These three points cannot be too strongly emphasized. The bogey of "first cost," the construction of roads by inexperienced men, together with useless foundations, have cost the ratepayers of this country enormous sums of money annually.
I could -state any number of authorities who accept the lowest-priced material for their roads, irrespective of the quality of the material. All they seem to trouble about is that it is the cheapest for the time being, and there you have one of the chief causes of bad roads.
Eradicate this system of " cheap-jack " purchasing and a great stride will have been taken along the broad road of progress and common-sense.—Yours faithfully, . G. F. FRY, Lion Wharf, Greenwich. Managing Director, FRY BROS., LTD.
[We join with Mr. Fry in reading with pleasure extracts such as the foregoing.We have ourselves always been believers in proper dry-rolling, in order to secure adequate consolidation of the crust. The importance of good foundations is not to be denied, although we should not like to endorse any wholesale condemnation of the new systems of carpetjug, whereby a springy and cohesive top crust renders possible a better distribution of pressure, coupled with a tendency of the surface to spring back again. These modern views are apparently being well supported in America. No choice of material, new or old, can overcome bad workmanship of construction, or neglect of the cardinal rules as laid down by experienced makers of metalled roads.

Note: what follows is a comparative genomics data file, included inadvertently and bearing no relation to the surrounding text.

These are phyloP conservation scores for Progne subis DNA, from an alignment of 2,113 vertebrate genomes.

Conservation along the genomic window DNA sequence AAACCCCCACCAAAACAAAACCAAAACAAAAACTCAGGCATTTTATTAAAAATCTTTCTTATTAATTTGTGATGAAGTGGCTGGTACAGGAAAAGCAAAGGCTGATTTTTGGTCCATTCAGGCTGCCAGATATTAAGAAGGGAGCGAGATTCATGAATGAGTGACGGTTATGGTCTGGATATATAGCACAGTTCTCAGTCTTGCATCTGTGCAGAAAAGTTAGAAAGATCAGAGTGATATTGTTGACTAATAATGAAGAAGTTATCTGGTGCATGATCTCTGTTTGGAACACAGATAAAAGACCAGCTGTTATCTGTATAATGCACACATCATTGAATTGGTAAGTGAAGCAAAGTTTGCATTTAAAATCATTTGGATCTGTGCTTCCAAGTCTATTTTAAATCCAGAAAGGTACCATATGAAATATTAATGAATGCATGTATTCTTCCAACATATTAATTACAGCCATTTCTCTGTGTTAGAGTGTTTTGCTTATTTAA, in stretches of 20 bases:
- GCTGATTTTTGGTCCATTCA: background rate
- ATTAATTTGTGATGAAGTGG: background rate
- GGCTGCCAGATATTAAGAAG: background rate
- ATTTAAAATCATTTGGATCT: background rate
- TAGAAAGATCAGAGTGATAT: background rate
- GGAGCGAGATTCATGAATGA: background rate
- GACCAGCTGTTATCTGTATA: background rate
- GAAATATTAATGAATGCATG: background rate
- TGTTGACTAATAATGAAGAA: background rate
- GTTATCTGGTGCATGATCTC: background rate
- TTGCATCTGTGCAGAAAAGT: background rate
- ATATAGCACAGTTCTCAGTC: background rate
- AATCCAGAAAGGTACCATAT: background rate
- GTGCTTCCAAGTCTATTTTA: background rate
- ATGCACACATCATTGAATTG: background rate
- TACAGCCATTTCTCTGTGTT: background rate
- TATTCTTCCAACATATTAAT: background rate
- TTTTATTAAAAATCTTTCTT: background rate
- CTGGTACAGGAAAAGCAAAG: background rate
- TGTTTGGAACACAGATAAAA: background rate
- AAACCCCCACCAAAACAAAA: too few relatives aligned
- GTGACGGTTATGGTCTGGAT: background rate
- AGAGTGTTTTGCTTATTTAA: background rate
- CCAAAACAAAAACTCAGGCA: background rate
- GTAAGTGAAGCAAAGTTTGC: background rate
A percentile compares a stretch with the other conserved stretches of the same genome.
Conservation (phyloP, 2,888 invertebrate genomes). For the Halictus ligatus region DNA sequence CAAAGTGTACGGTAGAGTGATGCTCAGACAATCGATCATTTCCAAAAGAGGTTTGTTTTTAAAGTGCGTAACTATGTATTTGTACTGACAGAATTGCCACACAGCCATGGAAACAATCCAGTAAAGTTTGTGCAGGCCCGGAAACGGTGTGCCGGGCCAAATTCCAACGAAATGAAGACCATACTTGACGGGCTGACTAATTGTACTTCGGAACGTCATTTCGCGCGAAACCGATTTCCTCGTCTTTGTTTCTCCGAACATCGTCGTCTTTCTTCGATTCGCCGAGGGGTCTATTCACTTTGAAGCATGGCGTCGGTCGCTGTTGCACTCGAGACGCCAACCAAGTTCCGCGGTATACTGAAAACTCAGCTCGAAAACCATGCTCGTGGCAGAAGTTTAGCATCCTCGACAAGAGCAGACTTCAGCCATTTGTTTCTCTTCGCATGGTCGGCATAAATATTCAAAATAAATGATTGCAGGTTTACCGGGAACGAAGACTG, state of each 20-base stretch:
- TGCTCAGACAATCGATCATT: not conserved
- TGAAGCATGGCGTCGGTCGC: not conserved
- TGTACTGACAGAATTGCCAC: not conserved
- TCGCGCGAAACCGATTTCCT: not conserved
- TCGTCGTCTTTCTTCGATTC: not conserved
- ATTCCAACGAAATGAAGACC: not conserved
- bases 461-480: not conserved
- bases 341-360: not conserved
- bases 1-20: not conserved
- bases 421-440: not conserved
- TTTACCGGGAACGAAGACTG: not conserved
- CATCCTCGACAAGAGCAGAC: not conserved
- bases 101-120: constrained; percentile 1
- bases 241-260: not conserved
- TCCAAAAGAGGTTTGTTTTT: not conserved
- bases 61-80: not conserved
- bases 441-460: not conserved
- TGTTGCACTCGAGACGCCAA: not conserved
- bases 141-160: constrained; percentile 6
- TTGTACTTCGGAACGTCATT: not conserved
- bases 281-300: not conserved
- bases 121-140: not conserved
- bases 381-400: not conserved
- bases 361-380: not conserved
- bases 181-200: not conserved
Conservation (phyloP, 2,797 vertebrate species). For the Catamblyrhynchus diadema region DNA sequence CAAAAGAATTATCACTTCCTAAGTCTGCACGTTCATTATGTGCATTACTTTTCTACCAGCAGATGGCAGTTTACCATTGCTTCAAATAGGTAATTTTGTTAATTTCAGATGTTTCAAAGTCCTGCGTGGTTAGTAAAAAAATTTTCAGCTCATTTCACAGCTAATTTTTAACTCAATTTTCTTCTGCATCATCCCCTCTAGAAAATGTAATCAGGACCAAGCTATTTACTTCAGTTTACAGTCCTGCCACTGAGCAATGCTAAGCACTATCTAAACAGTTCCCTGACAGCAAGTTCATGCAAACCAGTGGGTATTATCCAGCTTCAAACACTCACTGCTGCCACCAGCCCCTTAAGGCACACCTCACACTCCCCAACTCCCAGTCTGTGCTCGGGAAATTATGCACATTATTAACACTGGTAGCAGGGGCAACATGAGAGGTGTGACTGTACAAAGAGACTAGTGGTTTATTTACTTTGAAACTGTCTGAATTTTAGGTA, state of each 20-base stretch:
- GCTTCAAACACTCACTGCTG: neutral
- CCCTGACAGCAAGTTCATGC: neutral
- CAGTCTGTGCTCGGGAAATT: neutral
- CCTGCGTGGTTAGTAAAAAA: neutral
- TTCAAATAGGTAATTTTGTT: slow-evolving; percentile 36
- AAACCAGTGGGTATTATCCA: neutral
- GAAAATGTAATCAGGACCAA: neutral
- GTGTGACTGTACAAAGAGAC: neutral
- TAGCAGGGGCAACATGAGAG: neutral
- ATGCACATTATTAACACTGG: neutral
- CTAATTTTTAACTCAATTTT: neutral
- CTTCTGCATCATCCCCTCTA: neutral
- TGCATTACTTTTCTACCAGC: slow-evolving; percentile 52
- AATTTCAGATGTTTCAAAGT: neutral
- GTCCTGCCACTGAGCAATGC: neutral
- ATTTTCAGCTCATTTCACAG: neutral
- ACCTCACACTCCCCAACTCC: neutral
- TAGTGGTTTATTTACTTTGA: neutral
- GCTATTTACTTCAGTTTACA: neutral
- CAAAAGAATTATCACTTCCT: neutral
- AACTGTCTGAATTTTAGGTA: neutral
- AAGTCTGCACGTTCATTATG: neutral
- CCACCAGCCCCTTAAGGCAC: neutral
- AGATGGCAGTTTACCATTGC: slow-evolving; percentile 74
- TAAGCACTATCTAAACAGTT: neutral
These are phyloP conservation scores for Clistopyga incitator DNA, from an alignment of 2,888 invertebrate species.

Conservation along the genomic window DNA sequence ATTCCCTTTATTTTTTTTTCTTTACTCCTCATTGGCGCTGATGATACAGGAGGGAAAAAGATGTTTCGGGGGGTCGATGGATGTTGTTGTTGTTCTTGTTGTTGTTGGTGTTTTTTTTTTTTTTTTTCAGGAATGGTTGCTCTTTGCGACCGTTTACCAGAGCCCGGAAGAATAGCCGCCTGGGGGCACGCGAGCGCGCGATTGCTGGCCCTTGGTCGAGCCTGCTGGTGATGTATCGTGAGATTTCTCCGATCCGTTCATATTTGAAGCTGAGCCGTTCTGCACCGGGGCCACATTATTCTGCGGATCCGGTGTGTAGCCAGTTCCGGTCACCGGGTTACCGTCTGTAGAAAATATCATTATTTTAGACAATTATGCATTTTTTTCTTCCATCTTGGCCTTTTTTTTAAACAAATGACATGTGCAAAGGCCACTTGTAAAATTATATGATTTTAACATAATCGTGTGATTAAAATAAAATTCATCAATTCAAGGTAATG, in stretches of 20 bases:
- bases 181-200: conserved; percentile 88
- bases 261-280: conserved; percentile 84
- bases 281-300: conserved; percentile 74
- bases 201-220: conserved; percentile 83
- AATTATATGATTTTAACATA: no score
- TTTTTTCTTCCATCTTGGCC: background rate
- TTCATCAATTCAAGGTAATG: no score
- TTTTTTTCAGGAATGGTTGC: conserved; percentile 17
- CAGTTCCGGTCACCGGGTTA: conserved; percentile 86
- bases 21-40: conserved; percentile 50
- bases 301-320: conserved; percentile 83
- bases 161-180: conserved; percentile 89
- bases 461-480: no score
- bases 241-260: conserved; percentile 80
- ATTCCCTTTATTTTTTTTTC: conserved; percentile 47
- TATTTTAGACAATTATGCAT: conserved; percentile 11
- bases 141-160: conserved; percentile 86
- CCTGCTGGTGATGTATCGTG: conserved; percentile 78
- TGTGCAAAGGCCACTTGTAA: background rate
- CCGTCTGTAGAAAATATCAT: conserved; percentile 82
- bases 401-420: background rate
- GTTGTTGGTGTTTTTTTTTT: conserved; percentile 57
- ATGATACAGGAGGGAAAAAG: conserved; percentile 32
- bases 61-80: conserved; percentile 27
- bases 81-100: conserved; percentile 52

The cutting of trial-holes has been strenuously advocated by many road reformers for a long term of years, an& it is a fact that neither knowledge nor records exist as to the character of the lower layers of many thousands of miles in the United Kingdom. The practice has been merely to heap more metal on the crown of the road, in too many cases, thus increasing the camber and leading to undue concentration of the traffic upon the central tracks. Furthermore, in cases of which we have definite knowledge, the crown of the road has been over-rolled, crush:ng the foundations literally to dust. The trouble by which everybody is confronted—road surveyors, road authorities, and road users alike—is the lack of funds. A counsel of perfection is no remedy, unless the State decides hereafter to put up the money. No money could be better spent. Writing generally, as regards the use of the descriptive word "water-hound," we have never found water to possess any binding properties whatsoever. The use of the word in the implied sense is incorrect, although its significance is generally understood. The less dusty material there is in any macadamized road, and the more thoroughly the crust is ary-rolled, with occasional superficial " twisting " during rolling with ordinary brooms, the better will consolidation prove to be, and the better will the surface of the road tend permanently to retain its uniformity during its life. If the old principles of MacAdam and Telford were honestly carried out, so-called water-bound macadam would not be in such disfavour, we agree. Certain granites and basalts appear to develop their own binding properties when laid. .
As to drainage, particular stretches of road lie in such relation to the configuration of the surrounding land that enormous difficulties are presented to prevent their being anything but waterlogged during a wet season, unless they are waterproof.—En.] • .